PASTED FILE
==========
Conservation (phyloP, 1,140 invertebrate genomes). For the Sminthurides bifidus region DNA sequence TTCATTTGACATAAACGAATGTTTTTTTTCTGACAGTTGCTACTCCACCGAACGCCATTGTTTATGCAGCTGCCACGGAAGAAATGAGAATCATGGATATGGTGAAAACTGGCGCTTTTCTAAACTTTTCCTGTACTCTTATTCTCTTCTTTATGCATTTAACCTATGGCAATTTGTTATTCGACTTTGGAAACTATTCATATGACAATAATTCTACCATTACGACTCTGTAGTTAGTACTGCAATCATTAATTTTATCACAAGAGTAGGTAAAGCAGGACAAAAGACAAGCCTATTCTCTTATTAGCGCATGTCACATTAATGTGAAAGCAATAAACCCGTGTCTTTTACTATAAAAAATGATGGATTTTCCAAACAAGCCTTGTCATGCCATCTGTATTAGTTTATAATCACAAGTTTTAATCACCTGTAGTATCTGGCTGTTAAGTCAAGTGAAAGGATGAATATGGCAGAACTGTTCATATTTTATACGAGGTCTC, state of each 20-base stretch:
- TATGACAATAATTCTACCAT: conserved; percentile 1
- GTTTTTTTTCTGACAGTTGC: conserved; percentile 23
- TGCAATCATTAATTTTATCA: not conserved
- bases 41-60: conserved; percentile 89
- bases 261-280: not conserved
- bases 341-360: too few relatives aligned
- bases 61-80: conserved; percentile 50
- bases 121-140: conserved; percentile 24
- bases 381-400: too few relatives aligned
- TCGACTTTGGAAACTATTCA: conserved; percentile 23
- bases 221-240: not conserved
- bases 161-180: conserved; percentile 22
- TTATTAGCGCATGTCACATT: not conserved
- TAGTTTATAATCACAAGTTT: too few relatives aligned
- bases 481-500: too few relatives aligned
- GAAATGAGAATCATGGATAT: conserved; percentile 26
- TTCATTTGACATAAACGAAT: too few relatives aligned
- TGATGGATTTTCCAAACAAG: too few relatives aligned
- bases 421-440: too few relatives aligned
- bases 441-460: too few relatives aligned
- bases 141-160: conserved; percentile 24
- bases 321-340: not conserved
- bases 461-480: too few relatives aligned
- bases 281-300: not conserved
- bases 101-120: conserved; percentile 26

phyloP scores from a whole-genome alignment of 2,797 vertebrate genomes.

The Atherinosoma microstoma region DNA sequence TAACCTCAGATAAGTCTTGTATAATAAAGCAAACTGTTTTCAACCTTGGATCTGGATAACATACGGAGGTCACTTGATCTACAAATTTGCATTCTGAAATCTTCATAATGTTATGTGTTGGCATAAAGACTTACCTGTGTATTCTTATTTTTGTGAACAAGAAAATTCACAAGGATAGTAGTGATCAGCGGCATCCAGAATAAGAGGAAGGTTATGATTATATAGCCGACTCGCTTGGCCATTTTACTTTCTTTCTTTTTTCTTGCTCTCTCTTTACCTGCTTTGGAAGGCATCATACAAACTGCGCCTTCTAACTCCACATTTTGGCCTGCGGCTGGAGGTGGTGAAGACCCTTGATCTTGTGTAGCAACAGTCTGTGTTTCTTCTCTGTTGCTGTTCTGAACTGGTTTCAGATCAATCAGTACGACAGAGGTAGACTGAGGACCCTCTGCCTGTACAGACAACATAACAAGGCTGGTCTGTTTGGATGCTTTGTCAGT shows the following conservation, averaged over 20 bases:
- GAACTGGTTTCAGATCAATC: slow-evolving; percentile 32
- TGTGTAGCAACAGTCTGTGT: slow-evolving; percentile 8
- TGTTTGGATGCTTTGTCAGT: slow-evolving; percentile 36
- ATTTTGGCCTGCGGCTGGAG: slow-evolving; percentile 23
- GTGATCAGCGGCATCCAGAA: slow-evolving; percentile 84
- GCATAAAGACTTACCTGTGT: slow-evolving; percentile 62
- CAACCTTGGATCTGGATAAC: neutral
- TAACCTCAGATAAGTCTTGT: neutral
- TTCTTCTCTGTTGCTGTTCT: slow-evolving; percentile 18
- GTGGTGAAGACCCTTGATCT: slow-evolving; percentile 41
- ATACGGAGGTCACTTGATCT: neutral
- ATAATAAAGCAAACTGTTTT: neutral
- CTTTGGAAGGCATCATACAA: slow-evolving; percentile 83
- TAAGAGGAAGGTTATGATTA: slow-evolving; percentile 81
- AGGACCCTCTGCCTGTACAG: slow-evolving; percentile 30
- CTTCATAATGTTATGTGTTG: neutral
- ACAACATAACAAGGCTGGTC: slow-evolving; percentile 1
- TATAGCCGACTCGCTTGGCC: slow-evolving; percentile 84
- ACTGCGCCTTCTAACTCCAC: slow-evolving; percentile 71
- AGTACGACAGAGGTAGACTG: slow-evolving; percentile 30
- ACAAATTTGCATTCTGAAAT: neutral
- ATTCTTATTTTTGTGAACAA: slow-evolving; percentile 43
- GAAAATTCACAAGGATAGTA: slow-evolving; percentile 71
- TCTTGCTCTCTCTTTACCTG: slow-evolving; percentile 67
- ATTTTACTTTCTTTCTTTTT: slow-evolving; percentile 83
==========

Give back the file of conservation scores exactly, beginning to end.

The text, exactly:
Conservation (phyloP, 1,140 invertebrate genomes). For the Sminthurides bifidus region DNA sequence TTCATTTGACATAAACGAATGTTTTTTTTCTGACAGTTGCTACTCCACCGAACGCCATTGTTTATGCAGCTGCCACGGAAGAAATGAGAATCATGGATATGGTGAAAACTGGCGCTTTTCTAAACTTTTCCTGTACTCTTATTCTCTTCTTTATGCATTTAACCTATGGCAATTTGTTATTCGACTTTGGAAACTATTCATATGACAATAATTCTACCATTACGACTCTGTAGTTAGTACTGCAATCATTAATTTTATCACAAGAGTAGGTAAAGCAGGACAAAAGACAAGCCTATTCTCTTATTAGCGCATGTCACATTAATGTGAAAGCAATAAACCCGTGTCTTTTACTATAAAAAATGATGGATTTTCCAAACAAGCCTTGTCATGCCATCTGTATTAGTTTATAATCACAAGTTTTAATCACCTGTAGTATCTGGCTGTTAAGTCAAGTGAAAGGATGAATATGGCAGAACTGTTCATATTTTATACGAGGTCTC, state of each 20-base stretch:
- TATGACAATAATTCTACCAT: conserved; percentile 1
- GTTTTTTTTCTGACAGTTGC: conserved; percentile 23
- TGCAATCATTAATTTTATCA: not conserved
- bases 41-60: conserved; percentile 89
- bases 261-280: not conserved
- bases 341-360: too few relatives aligned
- bases 61-80: conserved; percentile 50
- bases 121-140: conserved; percentile 24
- bases 381-400: too few relatives aligned
- TCGACTTTGGAAACTATTCA: conserved; percentile 23
- bases 221-240: not conserved
- bases 161-180: conserved; percentile 22
- TTATTAGCGCATGTCACATT: not conserved
- TAGTTTATAATCACAAGTTT: too few relatives aligned
- bases 481-500: too few relatives aligned
- GAAATGAGAATCATGGATAT: conserved; percentile 26
- TTCATTTGACATAAACGAAT: too few relatives aligned
- TGATGGATTTTCCAAACAAG: too few relatives aligned
- bases 421-440: too few relatives aligned
- bases 441-460: too few relatives aligned
- bases 141-160: conserved; percentile 24
- bases 321-340: not conserved
- bases 461-480: too few relatives aligned
- bases 281-300: not conserved
- bases 101-120: conserved; percentile 26

phyloP scores from a whole-genome alignment of 2,797 vertebrate genomes.

The Atherinosoma microstoma region DNA sequence TAACCTCAGATAAGTCTTGTATAATAAAGCAAACTGTTTTCAACCTTGGATCTGGATAACATACGGAGGTCACTTGATCTACAAATTTGCATTCTGAAATCTTCATAATGTTATGTGTTGGCATAAAGACTTACCTGTGTATTCTTATTTTTGTGAACAAGAAAATTCACAAGGATAGTAGTGATCAGCGGCATCCAGAATAAGAGGAAGGTTATGATTATATAGCCGACTCGCTTGGCCATTTTACTTTCTTTCTTTTTTCTTGCTCTCTCTTTACCTGCTTTGGAAGGCATCATACAAACTGCGCCTTCTAACTCCACATTTTGGCCTGCGGCTGGAGGTGGTGAAGACCCTTGATCTTGTGTAGCAACAGTCTGTGTTTCTTCTCTGTTGCTGTTCTGAACTGGTTTCAGATCAATCAGTACGACAGAGGTAGACTGAGGACCCTCTGCCTGTACAGACAACATAACAAGGCTGGTCTGTTTGGATGCTTTGTCAGT shows the following conservation, averaged over 20 bases:
- GAACTGGTTTCAGATCAATC: slow-evolving; percentile 32
- TGTGTAGCAACAGTCTGTGT: slow-evolving; percentile 8
- TGTTTGGATGCTTTGTCAGT: slow-evolving; percentile 36
- ATTTTGGCCTGCGGCTGGAG: slow-evolving; percentile 23
- GTGATCAGCGGCATCCAGAA: slow-evolving; percentile 84
- GCATAAAGACTTACCTGTGT: slow-evolving; percentile 62
- CAACCTTGGATCTGGATAAC: neutral
- TAACCTCAGATAAGTCTTGT: neutral
- TTCTTCTCTGTTGCTGTTCT: slow-evolving; percentile 18
- GTGGTGAAGACCCTTGATCT: slow-evolving; percentile 41
- ATACGGAGGTCACTTGATCT: neutral
- ATAATAAAGCAAACTGTTTT: neutral
- CTTTGGAAGGCATCATACAA: slow-evolving; percentile 83
- TAAGAGGAAGGTTATGATTA: slow-evolving; percentile 81
- AGGACCCTCTGCCTGTACAG: slow-evolving; percentile 30
- CTTCATAATGTTATGTGTTG: neutral
- ACAACATAACAAGGCTGGTC: slow-evolving; percentile 1
- TATAGCCGACTCGCTTGGCC: slow-evolving; percentile 84
- ACTGCGCCTTCTAACTCCAC: slow-evolving; percentile 71
- AGTACGACAGAGGTAGACTG: slow-evolving; percentile 30
- ACAAATTTGCATTCTGAAAT: neutral
- ATTCTTATTTTTGTGAACAA: slow-evolving; percentile 43
- GAAAATTCACAAGGATAGTA: slow-evolving; percentile 71
- TCTTGCTCTCTCTTTACCTG: slow-evolving; percentile 67
- ATTTTACTTTCTTTCTTTTT: slow-evolving; percentile 83